Director Roman Polanski’s directorial debut Knife in the Water carved a fine name into the side of cinema. Intrigued by the acclaim and career of its filmmaker, I had been anticipating this one for awhile. After finally receiving the copy a week or so ago, I popped it in to see what all the hubbub was about. Polanski is best known stateside for Rosemary’s Baby and his legal kafuffles, but it’s this turbulent drama that put him on the map. But while the hype may be there to support the film’s subtlety, this knife has dulled through the years.
A middle-aged couple Andrzej (Leon Niemczyk) and Krystyna (Jolanta Umecka) are on their way to a day on the seas when they pick up a young hitchhiker (Zygmunt Malanowicz). Giving the boy a ride to the dock, the three seem destined to divide and walk their own paths. That is, until Andrzej and Krystyna invite the young boy to spend some time with them on their small boat. Reluctantly, the boy accepts, after Andrzej bullies him into coming aboard. As the boat sets sail, so do a flurry of emotions, as a struggle for male dominance and female attention rages on.
I can’t say I was blown away by this film. There’s nothing mind-boggling about it, nothing to make us really think about what’s going on. Knife in the Water prides itself on subtleties, but they aren’t as subtle as we’re lead to believe. Consider the situation: two guys and a girl. The guys have a clash of personality, experienced versus up-and-coming. The female gets a front-row seat to the action and serves as sort of a sweat towel for the boys when they get too heated with each other. There’s nothing else to focus on, other than the small talk that always erupts into something bigger. For all I can tell, the two guys might as well be bickering brothers trying to figure out who’s the boss. There are times when this is literally exercised. The guys will stare each other down, spat orders, and even get physical once in a while. They tear each other down in everything and anything that they do. Subtle? Not so much. I’ve rarely seen a conflict that’s subtle in any film, psychological or otherwise.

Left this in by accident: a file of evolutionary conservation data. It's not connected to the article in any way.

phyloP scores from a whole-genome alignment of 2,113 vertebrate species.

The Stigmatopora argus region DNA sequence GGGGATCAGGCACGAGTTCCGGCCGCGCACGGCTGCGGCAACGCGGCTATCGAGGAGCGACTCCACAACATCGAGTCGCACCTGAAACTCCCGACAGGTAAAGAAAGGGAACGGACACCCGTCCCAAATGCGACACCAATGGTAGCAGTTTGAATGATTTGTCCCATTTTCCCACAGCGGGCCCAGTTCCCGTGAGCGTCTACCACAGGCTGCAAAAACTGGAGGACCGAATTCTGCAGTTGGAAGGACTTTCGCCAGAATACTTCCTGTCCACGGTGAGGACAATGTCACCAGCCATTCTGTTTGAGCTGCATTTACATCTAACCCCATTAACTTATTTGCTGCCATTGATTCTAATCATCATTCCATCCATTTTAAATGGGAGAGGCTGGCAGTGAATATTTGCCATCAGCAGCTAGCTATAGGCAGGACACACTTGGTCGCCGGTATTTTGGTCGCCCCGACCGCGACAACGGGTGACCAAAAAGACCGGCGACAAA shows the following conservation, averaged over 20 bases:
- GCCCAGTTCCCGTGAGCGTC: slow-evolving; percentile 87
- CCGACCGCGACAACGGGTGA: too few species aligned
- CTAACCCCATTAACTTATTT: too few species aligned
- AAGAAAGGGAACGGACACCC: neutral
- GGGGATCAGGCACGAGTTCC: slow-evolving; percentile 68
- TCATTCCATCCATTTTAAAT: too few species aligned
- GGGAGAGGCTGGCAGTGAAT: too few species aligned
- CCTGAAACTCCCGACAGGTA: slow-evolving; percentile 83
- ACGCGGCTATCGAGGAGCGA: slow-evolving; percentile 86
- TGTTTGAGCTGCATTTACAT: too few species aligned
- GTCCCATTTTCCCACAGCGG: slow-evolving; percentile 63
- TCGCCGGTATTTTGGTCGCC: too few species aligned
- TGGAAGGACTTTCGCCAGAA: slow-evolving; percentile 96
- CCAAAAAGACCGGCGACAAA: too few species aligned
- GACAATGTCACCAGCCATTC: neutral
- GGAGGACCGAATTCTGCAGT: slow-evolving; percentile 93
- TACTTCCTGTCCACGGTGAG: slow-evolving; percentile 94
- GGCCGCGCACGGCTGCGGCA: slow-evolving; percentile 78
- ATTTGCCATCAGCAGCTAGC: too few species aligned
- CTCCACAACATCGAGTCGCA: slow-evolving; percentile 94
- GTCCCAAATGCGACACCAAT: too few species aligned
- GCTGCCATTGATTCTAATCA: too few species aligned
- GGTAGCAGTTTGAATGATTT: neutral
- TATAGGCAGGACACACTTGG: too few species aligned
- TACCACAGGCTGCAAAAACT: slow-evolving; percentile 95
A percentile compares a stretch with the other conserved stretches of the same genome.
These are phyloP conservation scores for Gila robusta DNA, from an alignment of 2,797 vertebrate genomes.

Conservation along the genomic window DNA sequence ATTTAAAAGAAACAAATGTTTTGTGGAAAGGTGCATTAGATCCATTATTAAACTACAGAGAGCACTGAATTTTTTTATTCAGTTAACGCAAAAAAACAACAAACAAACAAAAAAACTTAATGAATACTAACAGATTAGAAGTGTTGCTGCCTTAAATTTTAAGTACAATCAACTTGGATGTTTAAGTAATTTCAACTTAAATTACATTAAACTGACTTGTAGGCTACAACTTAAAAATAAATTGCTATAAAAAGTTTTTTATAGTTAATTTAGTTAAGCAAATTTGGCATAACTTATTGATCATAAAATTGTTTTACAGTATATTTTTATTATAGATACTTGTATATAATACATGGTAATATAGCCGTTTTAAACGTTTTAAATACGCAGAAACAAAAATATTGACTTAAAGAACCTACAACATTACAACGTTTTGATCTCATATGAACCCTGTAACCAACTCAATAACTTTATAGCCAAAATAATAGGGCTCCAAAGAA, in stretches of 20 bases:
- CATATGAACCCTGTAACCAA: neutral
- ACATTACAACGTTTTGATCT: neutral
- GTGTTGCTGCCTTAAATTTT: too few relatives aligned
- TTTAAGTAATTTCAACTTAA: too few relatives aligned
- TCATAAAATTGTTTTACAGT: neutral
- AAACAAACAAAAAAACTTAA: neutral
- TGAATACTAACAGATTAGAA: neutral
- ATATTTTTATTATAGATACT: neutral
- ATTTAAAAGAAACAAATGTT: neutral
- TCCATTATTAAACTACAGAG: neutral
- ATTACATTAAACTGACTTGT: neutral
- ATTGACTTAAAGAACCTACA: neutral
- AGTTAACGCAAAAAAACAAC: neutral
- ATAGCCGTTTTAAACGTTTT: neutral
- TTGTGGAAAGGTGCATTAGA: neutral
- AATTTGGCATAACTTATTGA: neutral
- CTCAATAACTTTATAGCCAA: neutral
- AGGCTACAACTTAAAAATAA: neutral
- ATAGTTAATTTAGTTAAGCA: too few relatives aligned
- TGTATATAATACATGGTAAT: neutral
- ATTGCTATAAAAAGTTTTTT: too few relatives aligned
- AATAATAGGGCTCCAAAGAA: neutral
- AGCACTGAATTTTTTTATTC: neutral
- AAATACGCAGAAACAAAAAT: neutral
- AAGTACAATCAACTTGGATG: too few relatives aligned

On the bright side, Knife in the Water contains some very solid performances. There’s never an unconvincing moment in the film. For Knife, this is a very important aspect, since it plays so much off of clashing characters. Andrzej is the self-proclaimed skipper of the boat, his wife the de facto peacekeeper, and the young boy an inexperienced, self-proclaimed “man.” Each one of these traits is branded on the characters like a black eye. They can be very interesting at times, but there were occasions when the characters just got boring. Unfortunately, the bickering in here can’t carry us through the film. Sure, the psychology of the characters is interesting, but so is what took place in Watchmen, and that film had much more going on.
Ultimately, Knife in the Water isn’t as bad as I’ve made it sound. It has a good ending, especially once we absorb the final scene’s symbolism; it’s very dramatic and very awesome. The flaws that stand out manage to throw the film’s anchor into the water, and all we get is a circular motion from this tiny boat of a movie. Polanski’s first film is worth watching, but it’s nothing you should rush out to get.